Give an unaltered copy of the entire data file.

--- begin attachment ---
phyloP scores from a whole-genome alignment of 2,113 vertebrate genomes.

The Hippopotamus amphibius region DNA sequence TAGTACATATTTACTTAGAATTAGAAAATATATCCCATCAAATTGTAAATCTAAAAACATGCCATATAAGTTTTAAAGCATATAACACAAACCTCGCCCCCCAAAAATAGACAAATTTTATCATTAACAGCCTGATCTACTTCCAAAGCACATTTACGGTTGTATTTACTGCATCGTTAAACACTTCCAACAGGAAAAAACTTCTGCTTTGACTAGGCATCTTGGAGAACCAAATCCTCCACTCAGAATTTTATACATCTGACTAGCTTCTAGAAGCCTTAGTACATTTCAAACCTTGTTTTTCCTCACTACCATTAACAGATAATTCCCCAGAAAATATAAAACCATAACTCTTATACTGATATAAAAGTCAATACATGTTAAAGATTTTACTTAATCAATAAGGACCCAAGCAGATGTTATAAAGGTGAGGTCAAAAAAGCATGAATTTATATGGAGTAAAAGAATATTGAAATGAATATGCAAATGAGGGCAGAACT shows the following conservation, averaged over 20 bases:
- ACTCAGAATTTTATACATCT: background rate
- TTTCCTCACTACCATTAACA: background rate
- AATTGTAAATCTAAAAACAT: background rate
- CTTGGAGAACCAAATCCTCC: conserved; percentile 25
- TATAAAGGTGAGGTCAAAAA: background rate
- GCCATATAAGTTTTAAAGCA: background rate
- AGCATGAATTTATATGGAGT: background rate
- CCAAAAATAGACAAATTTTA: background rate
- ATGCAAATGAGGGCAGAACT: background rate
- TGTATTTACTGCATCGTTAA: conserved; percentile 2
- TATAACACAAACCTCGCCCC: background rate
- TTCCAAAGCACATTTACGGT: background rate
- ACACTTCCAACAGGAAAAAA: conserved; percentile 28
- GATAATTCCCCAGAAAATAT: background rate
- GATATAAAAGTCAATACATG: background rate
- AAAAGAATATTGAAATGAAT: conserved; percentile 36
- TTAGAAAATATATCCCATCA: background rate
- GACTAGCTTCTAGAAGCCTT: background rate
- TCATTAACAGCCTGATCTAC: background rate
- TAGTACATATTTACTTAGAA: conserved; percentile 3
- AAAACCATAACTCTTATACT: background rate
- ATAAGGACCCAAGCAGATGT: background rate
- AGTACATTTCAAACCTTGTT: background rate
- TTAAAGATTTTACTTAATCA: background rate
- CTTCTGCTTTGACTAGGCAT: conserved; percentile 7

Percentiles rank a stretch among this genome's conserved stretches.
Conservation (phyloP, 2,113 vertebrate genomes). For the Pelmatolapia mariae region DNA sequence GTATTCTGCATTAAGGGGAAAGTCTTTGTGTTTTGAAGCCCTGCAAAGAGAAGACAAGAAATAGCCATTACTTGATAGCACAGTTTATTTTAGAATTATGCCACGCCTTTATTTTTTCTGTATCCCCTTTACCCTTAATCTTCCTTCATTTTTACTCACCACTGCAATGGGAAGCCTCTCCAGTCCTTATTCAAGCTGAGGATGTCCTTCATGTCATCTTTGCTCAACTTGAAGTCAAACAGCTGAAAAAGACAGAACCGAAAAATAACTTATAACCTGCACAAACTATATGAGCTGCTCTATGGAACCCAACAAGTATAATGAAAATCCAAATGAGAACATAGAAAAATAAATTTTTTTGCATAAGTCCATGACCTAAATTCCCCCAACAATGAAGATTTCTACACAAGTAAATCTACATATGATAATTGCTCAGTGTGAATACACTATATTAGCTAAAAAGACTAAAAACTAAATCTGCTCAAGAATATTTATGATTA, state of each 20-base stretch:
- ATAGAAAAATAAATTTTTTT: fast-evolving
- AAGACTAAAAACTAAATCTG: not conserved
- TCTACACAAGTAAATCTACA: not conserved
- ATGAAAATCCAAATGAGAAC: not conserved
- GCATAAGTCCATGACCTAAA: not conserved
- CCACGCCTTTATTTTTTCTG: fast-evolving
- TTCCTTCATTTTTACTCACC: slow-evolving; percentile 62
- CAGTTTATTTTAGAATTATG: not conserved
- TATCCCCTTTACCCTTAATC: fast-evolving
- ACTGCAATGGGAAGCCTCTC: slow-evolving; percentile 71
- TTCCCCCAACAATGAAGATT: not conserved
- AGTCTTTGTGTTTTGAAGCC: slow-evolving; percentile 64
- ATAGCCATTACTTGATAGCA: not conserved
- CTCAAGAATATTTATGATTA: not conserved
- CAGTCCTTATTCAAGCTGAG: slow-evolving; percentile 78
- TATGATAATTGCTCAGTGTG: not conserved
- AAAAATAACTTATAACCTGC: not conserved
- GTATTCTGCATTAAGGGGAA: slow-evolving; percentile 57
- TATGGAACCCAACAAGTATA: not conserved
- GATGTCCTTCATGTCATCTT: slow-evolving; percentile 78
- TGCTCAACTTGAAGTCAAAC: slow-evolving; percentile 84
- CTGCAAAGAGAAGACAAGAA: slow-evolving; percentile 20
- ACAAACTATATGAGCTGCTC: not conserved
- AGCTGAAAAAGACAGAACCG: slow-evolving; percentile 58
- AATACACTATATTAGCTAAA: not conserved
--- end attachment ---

phyloP scores from a whole-genome alignment of 2,113 vertebrate genomes.

The Hippopotamus amphibius region DNA sequence TAGTACATATTTACTTAGAATTAGAAAATATATCCCATCAAATTGTAAATCTAAAAACATGCCATATAAGTTTTAAAGCATATAACACAAACCTCGCCCCCCAAAAATAGACAAATTTTATCATTAACAGCCTGATCTACTTCCAAAGCACATTTACGGTTGTATTTACTGCATCGTTAAACACTTCCAACAGGAAAAAACTTCTGCTTTGACTAGGCATCTTGGAGAACCAAATCCTCCACTCAGAATTTTATACATCTGACTAGCTTCTAGAAGCCTTAGTACATTTCAAACCTTGTTTTTCCTCACTACCATTAACAGATAATTCCCCAGAAAATATAAAACCATAACTCTTATACTGATATAAAAGTCAATACATGTTAAAGATTTTACTTAATCAATAAGGACCCAAGCAGATGTTATAAAGGTGAGGTCAAAAAAGCATGAATTTATATGGAGTAAAAGAATATTGAAATGAATATGCAAATGAGGGCAGAACT shows the following conservation, averaged over 20 bases:
- ACTCAGAATTTTATACATCT: background rate
- TTTCCTCACTACCATTAACA: background rate
- AATTGTAAATCTAAAAACAT: background rate
- CTTGGAGAACCAAATCCTCC: conserved; percentile 25
- TATAAAGGTGAGGTCAAAAA: background rate
- GCCATATAAGTTTTAAAGCA: background rate
- AGCATGAATTTATATGGAGT: background rate
- CCAAAAATAGACAAATTTTA: background rate
- ATGCAAATGAGGGCAGAACT: background rate
- TGTATTTACTGCATCGTTAA: conserved; percentile 2
- TATAACACAAACCTCGCCCC: background rate
- TTCCAAAGCACATTTACGGT: background rate
- ACACTTCCAACAGGAAAAAA: conserved; percentile 28
- GATAATTCCCCAGAAAATAT: background rate
- GATATAAAAGTCAATACATG: background rate
- AAAAGAATATTGAAATGAAT: conserved; percentile 36
- TTAGAAAATATATCCCATCA: background rate
- GACTAGCTTCTAGAAGCCTT: background rate
- TCATTAACAGCCTGATCTAC: background rate
- TAGTACATATTTACTTAGAA: conserved; percentile 3
- AAAACCATAACTCTTATACT: background rate
- ATAAGGACCCAAGCAGATGT: background rate
- AGTACATTTCAAACCTTGTT: background rate
- TTAAAGATTTTACTTAATCA: background rate
- CTTCTGCTTTGACTAGGCAT: conserved; percentile 7

Percentiles rank a stretch among this genome's conserved stretches.
Conservation (phyloP, 2,113 vertebrate genomes). For the Pelmatolapia mariae region DNA sequence GTATTCTGCATTAAGGGGAAAGTCTTTGTGTTTTGAAGCCCTGCAAAGAGAAGACAAGAAATAGCCATTACTTGATAGCACAGTTTATTTTAGAATTATGCCACGCCTTTATTTTTTCTGTATCCCCTTTACCCTTAATCTTCCTTCATTTTTACTCACCACTGCAATGGGAAGCCTCTCCAGTCCTTATTCAAGCTGAGGATGTCCTTCATGTCATCTTTGCTCAACTTGAAGTCAAACAGCTGAAAAAGACAGAACCGAAAAATAACTTATAACCTGCACAAACTATATGAGCTGCTCTATGGAACCCAACAAGTATAATGAAAATCCAAATGAGAACATAGAAAAATAAATTTTTTTGCATAAGTCCATGACCTAAATTCCCCCAACAATGAAGATTTCTACACAAGTAAATCTACATATGATAATTGCTCAGTGTGAATACACTATATTAGCTAAAAAGACTAAAAACTAAATCTGCTCAAGAATATTTATGATTA, state of each 20-base stretch:
- ATAGAAAAATAAATTTTTTT: fast-evolving
- AAGACTAAAAACTAAATCTG: not conserved
- TCTACACAAGTAAATCTACA: not conserved
- ATGAAAATCCAAATGAGAAC: not conserved
- GCATAAGTCCATGACCTAAA: not conserved
- CCACGCCTTTATTTTTTCTG: fast-evolving
- TTCCTTCATTTTTACTCACC: slow-evolving; percentile 62
- CAGTTTATTTTAGAATTATG: not conserved
- TATCCCCTTTACCCTTAATC: fast-evolving
- ACTGCAATGGGAAGCCTCTC: slow-evolving; percentile 71
- TTCCCCCAACAATGAAGATT: not conserved
- AGTCTTTGTGTTTTGAAGCC: slow-evolving; percentile 64
- ATAGCCATTACTTGATAGCA: not conserved
- CTCAAGAATATTTATGATTA: not conserved
- CAGTCCTTATTCAAGCTGAG: slow-evolving; percentile 78
- TATGATAATTGCTCAGTGTG: not conserved
- AAAAATAACTTATAACCTGC: not conserved
- GTATTCTGCATTAAGGGGAA: slow-evolving; percentile 57
- TATGGAACCCAACAAGTATA: not conserved
- GATGTCCTTCATGTCATCTT: slow-evolving; percentile 78
- TGCTCAACTTGAAGTCAAAC: slow-evolving; percentile 84
- CTGCAAAGAGAAGACAAGAA: slow-evolving; percentile 20
- ACAAACTATATGAGCTGCTC: not conserved
- AGCTGAAAAAGACAGAACCG: slow-evolving; percentile 58
- AATACACTATATTAGCTAAA: not conserved